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Detour: the Commission on Birth Control.

In 1966, two years before the release of Humanae vitae, the encyclical that upheld the Catholic ban on contraception, the Papal Birth-Control Commission recommended that Pope Paul VI lift the ban. In his new book Turning Point (Crossroad, 1995), Robert McClory describes what transpired during the last meeting of the Commission on June 20 and 21, 1966.

Cardinal Julius Doepfner, archbishop of Munich, made clear his view: "Contraception is not intrinsically evil." It is, he said, a "physical evil," which can and should be allowed for a greater good: to protect a wife from pregnancy that might endanger her health or life, or to give a couple the opportunity to care for and educate the children they already have, or to avoid the uncertainty of rhythm. Without hesitation, Doepfner declared that Casti Connubii is not infallible and is subject to doctrinal development - just as Vatican II approved of religious liberty without apologizing for its past assertions about "no salvation outside the Church."

Everyone expected Doepfner to take such a stance. They were not prepared when Cardinal [Valerian] Gracias of Bombay arose. His long record of opposing efforts by the Indian government to control population growth was well known. At first he sounded like [American Jesuit theologian Father] John Ford. "If the Church changes here," he said, "then there will be a crisis in Christendom and the Church's enemies will rejoice." But, he continued, "There is a resurrection after every death. The Church will survive. And we must find a way to help couples." He said he still had personal problems with contraception but had given much thought to the pill and believed it would be a godsend for the teeming masses in his country.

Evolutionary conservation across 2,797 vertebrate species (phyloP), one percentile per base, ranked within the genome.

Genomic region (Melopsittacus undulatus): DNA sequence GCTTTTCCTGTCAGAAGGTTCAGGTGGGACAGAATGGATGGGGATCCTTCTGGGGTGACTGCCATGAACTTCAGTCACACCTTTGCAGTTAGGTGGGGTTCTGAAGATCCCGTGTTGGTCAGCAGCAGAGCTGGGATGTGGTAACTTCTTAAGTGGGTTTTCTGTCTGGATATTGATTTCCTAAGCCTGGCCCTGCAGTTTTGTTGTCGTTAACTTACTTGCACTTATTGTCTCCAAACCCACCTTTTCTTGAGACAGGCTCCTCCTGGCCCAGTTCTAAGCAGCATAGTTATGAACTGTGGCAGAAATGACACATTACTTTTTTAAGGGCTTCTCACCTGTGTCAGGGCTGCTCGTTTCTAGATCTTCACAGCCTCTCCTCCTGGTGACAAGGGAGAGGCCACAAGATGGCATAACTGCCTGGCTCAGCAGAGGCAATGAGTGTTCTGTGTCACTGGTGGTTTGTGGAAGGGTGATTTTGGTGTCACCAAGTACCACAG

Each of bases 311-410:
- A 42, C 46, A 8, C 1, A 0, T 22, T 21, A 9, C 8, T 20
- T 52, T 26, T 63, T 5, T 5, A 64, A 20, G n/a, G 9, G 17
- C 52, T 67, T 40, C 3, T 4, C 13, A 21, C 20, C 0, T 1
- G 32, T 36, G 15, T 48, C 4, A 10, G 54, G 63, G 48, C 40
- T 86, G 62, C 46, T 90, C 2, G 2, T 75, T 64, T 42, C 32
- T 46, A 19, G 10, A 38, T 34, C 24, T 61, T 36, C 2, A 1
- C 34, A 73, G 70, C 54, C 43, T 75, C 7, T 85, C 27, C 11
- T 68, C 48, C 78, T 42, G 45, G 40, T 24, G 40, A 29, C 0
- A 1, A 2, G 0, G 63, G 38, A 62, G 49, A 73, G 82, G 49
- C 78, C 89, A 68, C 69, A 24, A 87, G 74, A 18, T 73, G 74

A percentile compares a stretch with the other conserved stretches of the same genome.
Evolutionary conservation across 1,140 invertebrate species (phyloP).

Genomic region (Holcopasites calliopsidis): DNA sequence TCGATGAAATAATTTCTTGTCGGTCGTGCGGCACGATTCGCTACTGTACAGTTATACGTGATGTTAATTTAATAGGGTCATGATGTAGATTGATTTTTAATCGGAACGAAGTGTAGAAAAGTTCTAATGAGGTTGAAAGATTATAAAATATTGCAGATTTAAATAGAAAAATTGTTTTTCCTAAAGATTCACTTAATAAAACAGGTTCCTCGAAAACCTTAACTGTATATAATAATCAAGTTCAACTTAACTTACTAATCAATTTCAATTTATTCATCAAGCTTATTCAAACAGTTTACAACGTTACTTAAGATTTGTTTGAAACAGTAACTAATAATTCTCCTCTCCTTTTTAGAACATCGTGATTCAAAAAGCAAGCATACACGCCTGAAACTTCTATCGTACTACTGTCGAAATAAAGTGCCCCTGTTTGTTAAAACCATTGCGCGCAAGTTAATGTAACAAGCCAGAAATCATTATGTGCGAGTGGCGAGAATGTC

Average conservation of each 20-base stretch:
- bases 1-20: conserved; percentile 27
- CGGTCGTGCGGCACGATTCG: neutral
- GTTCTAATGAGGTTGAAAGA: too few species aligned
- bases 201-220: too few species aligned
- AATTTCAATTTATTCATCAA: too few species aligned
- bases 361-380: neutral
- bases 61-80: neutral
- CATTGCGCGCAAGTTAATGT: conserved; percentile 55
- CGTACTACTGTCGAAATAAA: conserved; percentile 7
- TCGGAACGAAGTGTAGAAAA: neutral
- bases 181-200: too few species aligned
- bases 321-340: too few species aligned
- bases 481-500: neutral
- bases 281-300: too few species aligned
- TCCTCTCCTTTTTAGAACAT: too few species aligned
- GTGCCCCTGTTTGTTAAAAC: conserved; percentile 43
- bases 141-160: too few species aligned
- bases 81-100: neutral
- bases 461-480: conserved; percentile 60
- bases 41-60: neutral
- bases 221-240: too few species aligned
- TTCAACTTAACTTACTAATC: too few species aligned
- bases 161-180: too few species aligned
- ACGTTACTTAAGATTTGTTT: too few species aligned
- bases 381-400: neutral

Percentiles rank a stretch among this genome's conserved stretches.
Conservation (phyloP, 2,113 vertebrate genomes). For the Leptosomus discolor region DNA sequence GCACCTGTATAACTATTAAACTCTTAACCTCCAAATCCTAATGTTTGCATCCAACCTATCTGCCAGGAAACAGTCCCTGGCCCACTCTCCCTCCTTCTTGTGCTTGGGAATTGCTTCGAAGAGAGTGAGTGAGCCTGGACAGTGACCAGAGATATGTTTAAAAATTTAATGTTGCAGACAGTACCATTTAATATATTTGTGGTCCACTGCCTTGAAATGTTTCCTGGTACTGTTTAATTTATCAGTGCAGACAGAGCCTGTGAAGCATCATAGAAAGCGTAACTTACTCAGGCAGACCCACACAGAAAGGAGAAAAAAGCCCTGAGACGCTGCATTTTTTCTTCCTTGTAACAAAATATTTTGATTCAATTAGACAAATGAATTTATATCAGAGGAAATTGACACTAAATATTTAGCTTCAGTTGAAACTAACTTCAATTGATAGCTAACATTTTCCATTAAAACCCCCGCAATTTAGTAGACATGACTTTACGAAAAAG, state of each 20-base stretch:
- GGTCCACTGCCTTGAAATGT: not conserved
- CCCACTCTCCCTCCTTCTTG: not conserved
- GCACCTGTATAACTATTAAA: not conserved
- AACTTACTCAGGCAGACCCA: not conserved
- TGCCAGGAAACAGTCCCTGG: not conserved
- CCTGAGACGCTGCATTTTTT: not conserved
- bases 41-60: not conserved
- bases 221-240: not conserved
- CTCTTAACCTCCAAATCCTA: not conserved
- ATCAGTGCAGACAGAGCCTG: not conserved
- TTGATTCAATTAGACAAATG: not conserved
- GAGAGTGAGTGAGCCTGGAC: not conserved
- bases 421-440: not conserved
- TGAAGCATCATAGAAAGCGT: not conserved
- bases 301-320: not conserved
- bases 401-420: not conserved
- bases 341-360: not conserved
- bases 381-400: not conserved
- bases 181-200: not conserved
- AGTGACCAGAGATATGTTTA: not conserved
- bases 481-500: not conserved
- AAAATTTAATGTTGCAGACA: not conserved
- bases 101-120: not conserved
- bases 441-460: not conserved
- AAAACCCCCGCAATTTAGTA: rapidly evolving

Then came a third occurrence that propelled further the move for change. [Vatican theologian] Bishop [Carlo] Colombo, alarmed by what seemed Gracias's defection from the conservative camp, interrupted the cardinal. If the Church backtracks on contraception, he warned his colleagues, they "would endanger the very indefectability of the Church, the teacher of truth in these things which pertain to salvation. Wouldn't this mean the gates of hell had in some way prevailed against the Church?"

[Spanish Jesuit Father Marcelino] Zalba could not agree more. "What then," he asked, "with the millions we have sent to hell if these norms were not valid?"

Patty Crowley [a married Catholic from Chicago] could not restrain herself. "Father Zalba," she interjected, "do you really believe God has carried out all your orders?"

A momentary stunned silence followed, then some chuckles at this intrusion of common sense in these austere deliberations. Patty seized the moment and spoke further.

"On behalf of women in general, I plead that the male Church carefully consider the plight of at least one half of its members, who are the real bearers of these burdens. Couples are generous. Christian couples want to have children. It is the very fruit of their love for each other. What is needed is to rid ourselves of this negative outlook on psychological and spiritual values. Couples can be trusted. They will accept the progress of change, and they will have increased confidence in the Church as she helps them grow in love and demonstrates her trust and confidence in them."